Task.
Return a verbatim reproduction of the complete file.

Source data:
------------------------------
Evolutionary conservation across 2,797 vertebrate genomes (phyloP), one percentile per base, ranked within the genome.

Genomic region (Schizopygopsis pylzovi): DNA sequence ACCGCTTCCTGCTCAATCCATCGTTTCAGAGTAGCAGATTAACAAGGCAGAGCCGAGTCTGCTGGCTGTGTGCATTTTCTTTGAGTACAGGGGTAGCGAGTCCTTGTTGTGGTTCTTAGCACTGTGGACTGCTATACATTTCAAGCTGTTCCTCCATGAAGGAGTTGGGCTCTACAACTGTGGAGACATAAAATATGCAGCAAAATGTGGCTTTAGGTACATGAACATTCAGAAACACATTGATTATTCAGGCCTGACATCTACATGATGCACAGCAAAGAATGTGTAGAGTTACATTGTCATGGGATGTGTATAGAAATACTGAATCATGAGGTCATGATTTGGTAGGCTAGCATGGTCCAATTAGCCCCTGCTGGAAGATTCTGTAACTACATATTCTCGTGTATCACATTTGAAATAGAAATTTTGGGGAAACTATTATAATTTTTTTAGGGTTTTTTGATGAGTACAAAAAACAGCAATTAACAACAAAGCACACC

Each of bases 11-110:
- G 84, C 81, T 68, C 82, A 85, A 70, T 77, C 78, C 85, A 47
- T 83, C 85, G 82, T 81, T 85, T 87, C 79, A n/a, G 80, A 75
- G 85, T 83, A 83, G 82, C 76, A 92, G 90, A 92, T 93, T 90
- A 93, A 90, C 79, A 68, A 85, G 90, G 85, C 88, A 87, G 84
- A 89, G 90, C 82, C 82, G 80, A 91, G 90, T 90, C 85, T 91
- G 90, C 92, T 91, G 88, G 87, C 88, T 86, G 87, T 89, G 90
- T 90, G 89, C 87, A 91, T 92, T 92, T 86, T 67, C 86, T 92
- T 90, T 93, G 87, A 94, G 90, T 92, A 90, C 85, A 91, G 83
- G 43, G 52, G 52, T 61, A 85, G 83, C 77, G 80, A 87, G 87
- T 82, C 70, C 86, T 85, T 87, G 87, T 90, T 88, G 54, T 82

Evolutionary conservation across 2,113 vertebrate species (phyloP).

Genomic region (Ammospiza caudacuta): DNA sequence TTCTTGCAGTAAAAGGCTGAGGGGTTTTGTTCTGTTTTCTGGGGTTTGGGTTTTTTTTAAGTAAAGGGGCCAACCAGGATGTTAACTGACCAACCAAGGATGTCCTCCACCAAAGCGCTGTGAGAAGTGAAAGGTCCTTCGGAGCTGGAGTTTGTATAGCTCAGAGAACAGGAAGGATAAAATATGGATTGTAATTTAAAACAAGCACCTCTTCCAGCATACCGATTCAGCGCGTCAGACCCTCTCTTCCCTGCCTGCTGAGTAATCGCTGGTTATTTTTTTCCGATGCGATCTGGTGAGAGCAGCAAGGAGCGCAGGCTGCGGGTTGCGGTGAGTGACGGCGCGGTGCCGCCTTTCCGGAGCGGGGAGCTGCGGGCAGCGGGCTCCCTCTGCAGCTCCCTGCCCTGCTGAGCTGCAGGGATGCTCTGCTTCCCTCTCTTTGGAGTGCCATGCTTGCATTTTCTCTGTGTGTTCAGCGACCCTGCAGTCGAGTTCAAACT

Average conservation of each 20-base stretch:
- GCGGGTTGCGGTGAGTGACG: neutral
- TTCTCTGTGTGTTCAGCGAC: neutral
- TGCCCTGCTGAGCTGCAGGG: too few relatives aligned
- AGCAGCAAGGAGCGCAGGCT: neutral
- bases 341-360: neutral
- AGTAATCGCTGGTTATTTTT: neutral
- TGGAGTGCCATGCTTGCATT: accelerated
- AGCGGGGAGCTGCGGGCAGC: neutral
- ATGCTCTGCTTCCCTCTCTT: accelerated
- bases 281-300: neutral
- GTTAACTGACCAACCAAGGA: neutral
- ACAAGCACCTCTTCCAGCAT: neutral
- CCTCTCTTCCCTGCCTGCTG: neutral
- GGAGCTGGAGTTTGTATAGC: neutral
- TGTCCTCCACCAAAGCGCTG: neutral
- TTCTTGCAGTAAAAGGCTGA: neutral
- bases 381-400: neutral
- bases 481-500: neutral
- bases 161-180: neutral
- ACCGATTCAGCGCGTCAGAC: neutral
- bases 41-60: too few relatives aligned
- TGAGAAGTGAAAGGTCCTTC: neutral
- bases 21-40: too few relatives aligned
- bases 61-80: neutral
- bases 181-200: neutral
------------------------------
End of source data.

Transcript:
Evolutionary conservation across 2,797 vertebrate genomes (phyloP), one percentile per base, ranked within the genome.

Genomic region (Schizopygopsis pylzovi): DNA sequence ACCGCTTCCTGCTCAATCCATCGTTTCAGAGTAGCAGATTAACAAGGCAGAGCCGAGTCTGCTGGCTGTGTGCATTTTCTTTGAGTACAGGGGTAGCGAGTCCTTGTTGTGGTTCTTAGCACTGTGGACTGCTATACATTTCAAGCTGTTCCTCCATGAAGGAGTTGGGCTCTACAACTGTGGAGACATAAAATATGCAGCAAAATGTGGCTTTAGGTACATGAACATTCAGAAACACATTGATTATTCAGGCCTGACATCTACATGATGCACAGCAAAGAATGTGTAGAGTTACATTGTCATGGGATGTGTATAGAAATACTGAATCATGAGGTCATGATTTGGTAGGCTAGCATGGTCCAATTAGCCCCTGCTGGAAGATTCTGTAACTACATATTCTCGTGTATCACATTTGAAATAGAAATTTTGGGGAAACTATTATAATTTTTTTAGGGTTTTTTGATGAGTACAAAAAACAGCAATTAACAACAAAGCACACC

Each of bases 11-110:
- G 84, C 81, T 68, C 82, A 85, A 70, T 77, C 78, C 85, A 47
- T 83, C 85, G 82, T 81, T 85, T 87, C 79, A n/a, G 80, A 75
- G 85, T 83, A 83, G 82, C 76, A 92, G 90, A 92, T 93, T 90
- A 93, A 90, C 79, A 68, A 85, G 90, G 85, C 88, A 87, G 84
- A 89, G 90, C 82, C 82, G 80, A 91, G 90, T 90, C 85, T 91
- G 90, C 92, T 91, G 88, G 87, C 88, T 86, G 87, T 89, G 90
- T 90, G 89, C 87, A 91, T 92, T 92, T 86, T 67, C 86, T 92
- T 90, T 93, G 87, A 94, G 90, T 92, A 90, C 85, A 91, G 83
- G 43, G 52, G 52, T 61, A 85, G 83, C 77, G 80, A 87, G 87
- T 82, C 70, C 86, T 85, T 87, G 87, T 90, T 88, G 54, T 82

Evolutionary conservation across 2,113 vertebrate species (phyloP).

Genomic region (Ammospiza caudacuta): DNA sequence TTCTTGCAGTAAAAGGCTGAGGGGTTTTGTTCTGTTTTCTGGGGTTTGGGTTTTTTTTAAGTAAAGGGGCCAACCAGGATGTTAACTGACCAACCAAGGATGTCCTCCACCAAAGCGCTGTGAGAAGTGAAAGGTCCTTCGGAGCTGGAGTTTGTATAGCTCAGAGAACAGGAAGGATAAAATATGGATTGTAATTTAAAACAAGCACCTCTTCCAGCATACCGATTCAGCGCGTCAGACCCTCTCTTCCCTGCCTGCTGAGTAATCGCTGGTTATTTTTTTCCGATGCGATCTGGTGAGAGCAGCAAGGAGCGCAGGCTGCGGGTTGCGGTGAGTGACGGCGCGGTGCCGCCTTTCCGGAGCGGGGAGCTGCGGGCAGCGGGCTCCCTCTGCAGCTCCCTGCCCTGCTGAGCTGCAGGGATGCTCTGCTTCCCTCTCTTTGGAGTGCCATGCTTGCATTTTCTCTGTGTGTTCAGCGACCCTGCAGTCGAGTTCAAACT

Average conservation of each 20-base stretch:
- GCGGGTTGCGGTGAGTGACG: neutral
- TTCTCTGTGTGTTCAGCGAC: neutral
- TGCCCTGCTGAGCTGCAGGG: too few relatives aligned
- AGCAGCAAGGAGCGCAGGCT: neutral
- bases 341-360: neutral
- AGTAATCGCTGGTTATTTTT: neutral
- TGGAGTGCCATGCTTGCATT: accelerated
- AGCGGGGAGCTGCGGGCAGC: neutral
- ATGCTCTGCTTCCCTCTCTT: accelerated
- bases 281-300: neutral
- GTTAACTGACCAACCAAGGA: neutral
- ACAAGCACCTCTTCCAGCAT: neutral
- CCTCTCTTCCCTGCCTGCTG: neutral
- GGAGCTGGAGTTTGTATAGC: neutral
- TGTCCTCCACCAAAGCGCTG: neutral
- TTCTTGCAGTAAAAGGCTGA: neutral
- bases 381-400: neutral
- bases 481-500: neutral
- bases 161-180: neutral
- ACCGATTCAGCGCGTCAGAC: neutral
- bases 41-60: too few relatives aligned
- TGAGAAGTGAAAGGTCCTTC: neutral
- bases 21-40: too few relatives aligned
- bases 61-80: neutral
- bases 181-200: neutral